USTR: the economic relationship between the US and China

The commercial ans economic relationship between the United States and China has profound consequences, highlights a report from the United States Trade Representation (USTR).

As the two largest economies in the world, the bilateral relationship affects not only the two participants, but the entire world.

The Administration of President Joe Biden recognizes that this relationship is complex and competitive.

With regard to trade, competition must be fair.

But the USTR says China’s approach to trade creates friction in many of China’s trade relationships, not just those with the United States.

“China, as a large, non-market economy, is uniquely able to distort the marketplace through unfair, anticompetitive practices, which harm workers and businesses in the United States and in other countries, including some of our closest allies and partners,” says the USTR.

By unduly concentrating the production of certain goods in China, these non-market policies and practices also, according to the US government, undermine the resilience of the supply chain and hurt consumers who are ultimately deprived of innovation and the options that fair competition would produce.

Economic relationship

For the USTR, China employs a wide range of unfair and distorting measures that provide substantial support to Chinese industries throughout the economy, often in pursuit of specific targets in terms of production, capacities and market share.

China has also limited market access for imported goods and services and restricted the ability of foreign manufacturers and service providers to do business in China.

Furthermore, under the USTR, China has used various, “often illicit” means to obtain foreign intellectual property and technology to achieve its industrial policy objectives.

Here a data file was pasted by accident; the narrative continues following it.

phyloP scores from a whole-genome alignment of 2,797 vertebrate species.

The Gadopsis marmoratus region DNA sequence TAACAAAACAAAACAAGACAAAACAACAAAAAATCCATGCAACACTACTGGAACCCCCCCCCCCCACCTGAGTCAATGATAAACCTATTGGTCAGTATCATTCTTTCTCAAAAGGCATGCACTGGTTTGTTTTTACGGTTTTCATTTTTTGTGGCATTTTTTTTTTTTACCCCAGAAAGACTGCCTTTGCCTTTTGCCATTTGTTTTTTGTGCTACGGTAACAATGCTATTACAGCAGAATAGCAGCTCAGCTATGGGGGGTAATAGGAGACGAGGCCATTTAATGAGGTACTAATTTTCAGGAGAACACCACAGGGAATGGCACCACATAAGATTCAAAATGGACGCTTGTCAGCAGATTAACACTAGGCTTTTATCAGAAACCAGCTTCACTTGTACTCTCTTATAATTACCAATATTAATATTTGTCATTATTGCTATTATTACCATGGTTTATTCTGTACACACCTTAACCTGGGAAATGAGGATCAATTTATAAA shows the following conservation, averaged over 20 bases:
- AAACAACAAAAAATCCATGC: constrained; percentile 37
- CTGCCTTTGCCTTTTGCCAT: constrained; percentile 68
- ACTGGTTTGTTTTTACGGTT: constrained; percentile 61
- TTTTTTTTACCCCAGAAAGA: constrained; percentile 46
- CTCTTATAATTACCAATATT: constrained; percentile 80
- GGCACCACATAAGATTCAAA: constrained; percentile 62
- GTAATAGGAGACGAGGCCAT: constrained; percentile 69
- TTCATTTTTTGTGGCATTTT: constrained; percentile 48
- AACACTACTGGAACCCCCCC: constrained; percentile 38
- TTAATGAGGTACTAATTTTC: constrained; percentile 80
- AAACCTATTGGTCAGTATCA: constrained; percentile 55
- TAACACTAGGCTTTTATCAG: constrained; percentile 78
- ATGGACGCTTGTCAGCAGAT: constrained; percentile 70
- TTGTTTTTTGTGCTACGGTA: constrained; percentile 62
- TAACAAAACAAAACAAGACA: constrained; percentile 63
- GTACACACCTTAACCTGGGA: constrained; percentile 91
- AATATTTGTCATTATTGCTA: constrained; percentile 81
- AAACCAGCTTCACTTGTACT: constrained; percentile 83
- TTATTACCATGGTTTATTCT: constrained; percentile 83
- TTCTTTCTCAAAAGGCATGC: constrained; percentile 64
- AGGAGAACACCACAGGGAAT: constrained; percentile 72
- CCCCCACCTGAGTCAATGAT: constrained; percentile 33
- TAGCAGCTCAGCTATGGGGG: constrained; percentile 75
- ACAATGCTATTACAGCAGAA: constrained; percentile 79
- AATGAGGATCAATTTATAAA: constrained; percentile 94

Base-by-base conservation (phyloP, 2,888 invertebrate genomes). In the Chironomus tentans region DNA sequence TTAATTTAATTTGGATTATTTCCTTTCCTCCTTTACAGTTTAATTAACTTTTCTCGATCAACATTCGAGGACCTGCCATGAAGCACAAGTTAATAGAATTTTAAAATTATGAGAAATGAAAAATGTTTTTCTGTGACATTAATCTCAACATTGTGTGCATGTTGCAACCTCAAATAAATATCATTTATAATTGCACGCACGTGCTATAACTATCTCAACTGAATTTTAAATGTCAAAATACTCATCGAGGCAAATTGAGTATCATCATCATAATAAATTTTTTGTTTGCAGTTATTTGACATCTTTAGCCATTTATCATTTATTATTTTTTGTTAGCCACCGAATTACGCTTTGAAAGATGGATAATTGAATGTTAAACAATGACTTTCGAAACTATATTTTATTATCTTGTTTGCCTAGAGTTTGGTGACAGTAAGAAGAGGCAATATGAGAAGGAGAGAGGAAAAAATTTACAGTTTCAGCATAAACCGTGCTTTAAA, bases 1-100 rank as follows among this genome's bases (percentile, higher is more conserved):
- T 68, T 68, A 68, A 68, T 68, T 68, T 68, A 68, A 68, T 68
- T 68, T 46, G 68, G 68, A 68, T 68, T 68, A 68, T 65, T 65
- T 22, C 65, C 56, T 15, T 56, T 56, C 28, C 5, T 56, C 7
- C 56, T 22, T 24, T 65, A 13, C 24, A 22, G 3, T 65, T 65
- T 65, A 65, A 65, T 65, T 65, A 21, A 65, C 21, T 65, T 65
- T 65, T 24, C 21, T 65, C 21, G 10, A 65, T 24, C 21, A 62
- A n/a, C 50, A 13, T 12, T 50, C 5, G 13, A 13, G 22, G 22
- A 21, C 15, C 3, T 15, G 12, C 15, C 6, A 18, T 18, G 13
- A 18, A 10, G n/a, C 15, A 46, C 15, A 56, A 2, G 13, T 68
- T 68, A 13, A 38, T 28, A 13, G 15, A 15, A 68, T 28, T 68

The same report adds that China fails to provide its people with the most basic labor rights, including the right to organize and bargain collectively.

“Low operating costs resulting from artificially low wages and poor worker protections remain some of the key reasons why companies have chosen to offshore production there,” the USTR says.

Furthermore, “the use of state-sponsored forced labor, including in the Xinjiang Uyghur Autonomous Region, is an affront to human dignity and yet another example of China’s unfair economic practices.”


The Biden Administration’s approach to China is and will remain deliberative, with a long-term focus.

It begins with the innovative domestic investments enacted through the President’s Build Back Better agenda, which allow the United States to engage and compete with China from a position of strength.

In addition, the USTR argues, the United States is taking steps to build supply chain resilience that will protect American workers and consumers from harm caused by China’s “trade and economic abuses.”

The United States, too, is considering all existing tools, and will potentially pursue new ones as needed, to combat the harms of China’s state-directed non-trade practices.

“The ability to defend against unfair Chinese practices requires that market economies act in concert to confront policies and practices that are fundamentally at odds with a global trading system based on market competition,” the USTR concludes.


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